|Triplax aenea (Schaller, 1783)|
|Widely distributed with records as far north as Easter Ross,
many records from the midlands and south east, scattered elsewhere. Very common around Watford, appearing wherever
large fungal fruiting bodies ¹ are found on trees ², usually soon after the fungus opens. First specimens appear during May and soon
they are found in numbers, individual fungi harbouring dozens, often in company with large numbers of Mycetophagus
quadripustulatus L. Occasionally found as single specimens under bark among fungal growth, here every specimen
should be carefully examined as they superficially resemble Tetratoma fungorum Fab., but this species has dense and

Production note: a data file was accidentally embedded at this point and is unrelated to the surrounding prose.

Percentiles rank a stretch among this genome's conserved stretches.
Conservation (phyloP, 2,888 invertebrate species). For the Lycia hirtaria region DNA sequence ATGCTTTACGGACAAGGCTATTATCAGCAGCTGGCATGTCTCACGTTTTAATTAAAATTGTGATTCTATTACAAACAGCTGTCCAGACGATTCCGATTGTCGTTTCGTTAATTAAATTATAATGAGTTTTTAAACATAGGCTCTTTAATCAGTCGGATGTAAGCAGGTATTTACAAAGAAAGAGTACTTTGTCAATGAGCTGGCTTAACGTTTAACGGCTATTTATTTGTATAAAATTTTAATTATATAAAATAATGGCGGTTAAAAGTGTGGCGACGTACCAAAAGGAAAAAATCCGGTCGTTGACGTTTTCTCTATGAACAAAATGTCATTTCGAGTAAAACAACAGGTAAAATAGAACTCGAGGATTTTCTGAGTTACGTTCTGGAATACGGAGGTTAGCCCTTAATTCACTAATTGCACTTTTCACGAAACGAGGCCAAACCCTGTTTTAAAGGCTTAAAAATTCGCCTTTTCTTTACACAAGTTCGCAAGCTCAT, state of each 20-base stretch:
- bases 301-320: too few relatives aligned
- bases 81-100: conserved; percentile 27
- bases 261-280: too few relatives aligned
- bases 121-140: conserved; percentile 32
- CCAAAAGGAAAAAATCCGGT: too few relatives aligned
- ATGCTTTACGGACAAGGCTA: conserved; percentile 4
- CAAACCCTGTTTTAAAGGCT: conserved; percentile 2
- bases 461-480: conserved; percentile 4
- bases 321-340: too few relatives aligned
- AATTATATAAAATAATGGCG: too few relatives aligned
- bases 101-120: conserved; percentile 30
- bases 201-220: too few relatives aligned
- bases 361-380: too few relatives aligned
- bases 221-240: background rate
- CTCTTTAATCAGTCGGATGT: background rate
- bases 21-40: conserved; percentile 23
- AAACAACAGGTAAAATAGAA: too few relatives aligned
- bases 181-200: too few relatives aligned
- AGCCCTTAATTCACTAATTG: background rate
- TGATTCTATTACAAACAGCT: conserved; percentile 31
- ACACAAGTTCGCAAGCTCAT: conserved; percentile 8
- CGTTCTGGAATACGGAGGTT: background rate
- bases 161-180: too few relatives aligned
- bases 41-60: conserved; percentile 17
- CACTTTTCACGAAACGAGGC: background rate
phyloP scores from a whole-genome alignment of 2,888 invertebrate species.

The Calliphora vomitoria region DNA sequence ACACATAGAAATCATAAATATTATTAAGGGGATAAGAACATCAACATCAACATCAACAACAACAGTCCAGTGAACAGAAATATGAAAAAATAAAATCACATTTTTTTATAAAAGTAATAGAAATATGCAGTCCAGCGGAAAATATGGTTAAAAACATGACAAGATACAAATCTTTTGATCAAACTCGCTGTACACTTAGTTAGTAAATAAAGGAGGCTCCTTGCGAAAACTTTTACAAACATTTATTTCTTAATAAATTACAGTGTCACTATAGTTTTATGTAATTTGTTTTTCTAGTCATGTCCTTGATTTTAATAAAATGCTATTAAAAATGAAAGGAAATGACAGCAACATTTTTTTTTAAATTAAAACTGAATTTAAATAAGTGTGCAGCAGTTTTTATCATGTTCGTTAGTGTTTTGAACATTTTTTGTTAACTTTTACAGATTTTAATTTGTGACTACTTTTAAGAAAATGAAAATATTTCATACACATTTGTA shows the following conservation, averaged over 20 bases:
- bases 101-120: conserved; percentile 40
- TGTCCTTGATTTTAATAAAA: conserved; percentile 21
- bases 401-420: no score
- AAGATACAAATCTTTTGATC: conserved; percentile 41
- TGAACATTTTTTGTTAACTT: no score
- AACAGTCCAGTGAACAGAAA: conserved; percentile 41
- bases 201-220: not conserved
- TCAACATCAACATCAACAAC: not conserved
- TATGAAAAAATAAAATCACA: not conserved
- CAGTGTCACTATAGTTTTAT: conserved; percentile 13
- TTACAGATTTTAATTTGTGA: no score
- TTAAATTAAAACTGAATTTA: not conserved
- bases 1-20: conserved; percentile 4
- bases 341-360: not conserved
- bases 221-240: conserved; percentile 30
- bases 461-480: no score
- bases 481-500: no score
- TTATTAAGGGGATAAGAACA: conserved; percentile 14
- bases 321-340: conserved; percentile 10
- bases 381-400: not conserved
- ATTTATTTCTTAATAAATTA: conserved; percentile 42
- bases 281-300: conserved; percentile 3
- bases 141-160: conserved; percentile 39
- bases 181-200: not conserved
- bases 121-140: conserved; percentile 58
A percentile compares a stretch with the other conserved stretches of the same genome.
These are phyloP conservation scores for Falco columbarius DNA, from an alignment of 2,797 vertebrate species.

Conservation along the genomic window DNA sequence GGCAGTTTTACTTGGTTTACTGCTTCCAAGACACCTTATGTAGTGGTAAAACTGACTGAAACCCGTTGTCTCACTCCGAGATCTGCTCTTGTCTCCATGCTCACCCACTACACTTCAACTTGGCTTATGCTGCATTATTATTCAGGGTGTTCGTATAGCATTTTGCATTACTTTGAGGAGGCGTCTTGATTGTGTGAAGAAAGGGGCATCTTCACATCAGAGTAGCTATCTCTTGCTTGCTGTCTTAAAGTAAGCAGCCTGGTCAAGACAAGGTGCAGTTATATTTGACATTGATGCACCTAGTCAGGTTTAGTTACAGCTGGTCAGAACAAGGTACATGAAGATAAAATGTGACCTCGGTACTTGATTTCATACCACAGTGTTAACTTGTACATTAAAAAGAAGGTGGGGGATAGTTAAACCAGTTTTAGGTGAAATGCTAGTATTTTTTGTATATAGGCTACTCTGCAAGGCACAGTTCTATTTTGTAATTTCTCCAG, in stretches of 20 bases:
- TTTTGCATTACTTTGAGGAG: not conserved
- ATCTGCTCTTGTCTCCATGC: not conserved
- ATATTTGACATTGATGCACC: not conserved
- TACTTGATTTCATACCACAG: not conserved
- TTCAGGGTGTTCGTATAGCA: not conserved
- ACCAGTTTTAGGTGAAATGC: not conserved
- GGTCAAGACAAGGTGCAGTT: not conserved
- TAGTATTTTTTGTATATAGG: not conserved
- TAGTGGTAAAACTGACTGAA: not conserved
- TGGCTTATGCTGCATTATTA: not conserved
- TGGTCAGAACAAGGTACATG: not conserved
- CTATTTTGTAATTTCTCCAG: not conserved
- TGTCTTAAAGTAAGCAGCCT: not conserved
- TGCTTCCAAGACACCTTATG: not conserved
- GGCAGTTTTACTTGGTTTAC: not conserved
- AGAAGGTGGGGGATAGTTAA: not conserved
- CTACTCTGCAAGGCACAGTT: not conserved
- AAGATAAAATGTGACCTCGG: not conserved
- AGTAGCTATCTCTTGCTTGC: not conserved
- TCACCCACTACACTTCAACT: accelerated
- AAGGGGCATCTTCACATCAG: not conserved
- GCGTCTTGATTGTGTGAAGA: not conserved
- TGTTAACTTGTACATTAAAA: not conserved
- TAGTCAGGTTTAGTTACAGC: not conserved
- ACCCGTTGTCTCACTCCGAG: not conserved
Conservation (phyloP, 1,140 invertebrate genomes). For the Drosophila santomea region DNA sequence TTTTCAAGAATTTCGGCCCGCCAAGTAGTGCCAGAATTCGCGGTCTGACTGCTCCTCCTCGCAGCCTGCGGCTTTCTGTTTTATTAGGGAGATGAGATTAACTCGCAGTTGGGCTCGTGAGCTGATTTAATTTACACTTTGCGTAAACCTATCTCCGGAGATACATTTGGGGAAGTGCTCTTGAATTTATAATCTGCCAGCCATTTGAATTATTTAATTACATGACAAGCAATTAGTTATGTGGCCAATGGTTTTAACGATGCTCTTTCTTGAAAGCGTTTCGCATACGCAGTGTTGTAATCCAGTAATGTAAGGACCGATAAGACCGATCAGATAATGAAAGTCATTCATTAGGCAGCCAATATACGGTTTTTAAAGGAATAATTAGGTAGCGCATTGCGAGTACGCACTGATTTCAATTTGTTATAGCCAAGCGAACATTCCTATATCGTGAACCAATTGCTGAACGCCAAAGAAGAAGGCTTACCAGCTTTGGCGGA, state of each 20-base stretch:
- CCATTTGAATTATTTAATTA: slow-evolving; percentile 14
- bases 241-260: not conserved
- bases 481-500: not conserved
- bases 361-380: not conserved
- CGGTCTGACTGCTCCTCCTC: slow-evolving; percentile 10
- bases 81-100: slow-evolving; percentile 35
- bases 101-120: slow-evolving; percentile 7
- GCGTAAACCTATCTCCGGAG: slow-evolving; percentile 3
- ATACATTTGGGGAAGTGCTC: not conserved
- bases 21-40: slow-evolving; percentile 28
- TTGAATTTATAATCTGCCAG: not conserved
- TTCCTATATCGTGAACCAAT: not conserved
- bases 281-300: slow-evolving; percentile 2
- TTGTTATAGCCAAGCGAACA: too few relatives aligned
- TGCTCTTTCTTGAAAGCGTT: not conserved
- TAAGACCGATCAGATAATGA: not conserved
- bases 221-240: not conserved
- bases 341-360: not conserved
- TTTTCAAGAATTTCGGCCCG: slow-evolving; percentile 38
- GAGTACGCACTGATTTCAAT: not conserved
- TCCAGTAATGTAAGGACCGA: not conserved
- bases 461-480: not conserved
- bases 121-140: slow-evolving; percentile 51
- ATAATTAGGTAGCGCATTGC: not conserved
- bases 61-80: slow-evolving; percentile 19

random deep puncturation on the elytra. We have never found aenea during the winter although dead adults are
occasionally found under bark in the autumn.
2.5-4.5mm. Elongate with clubbed antennae, red pronotum and brightly metallic blue elytra this species is only likely to be confused with Tetratoma. Antennae black, eleven segmented with loose three segmented club. Head and pronotum finely punctured, red although head often darker. Pronotum finely bordered laterally and basally, with front angles produced. Scutellum red, as pronotum. Elytra entire with complete punctate striae, humeral prominence outside 5th stria obvious. Underside and legs completely red. Tarsal segments 1-3 broadened, 3 strongly bilobed, 4 very small, 5 elongate.
¹ Usually on the fungus Pleurotus ostreatus fruiting on trunks of trees (Alexander)
² In our experience from fungus on Fagus and Aesculus, under bark of Fagus and Quercus.
Description from 4 Watford specimens at X20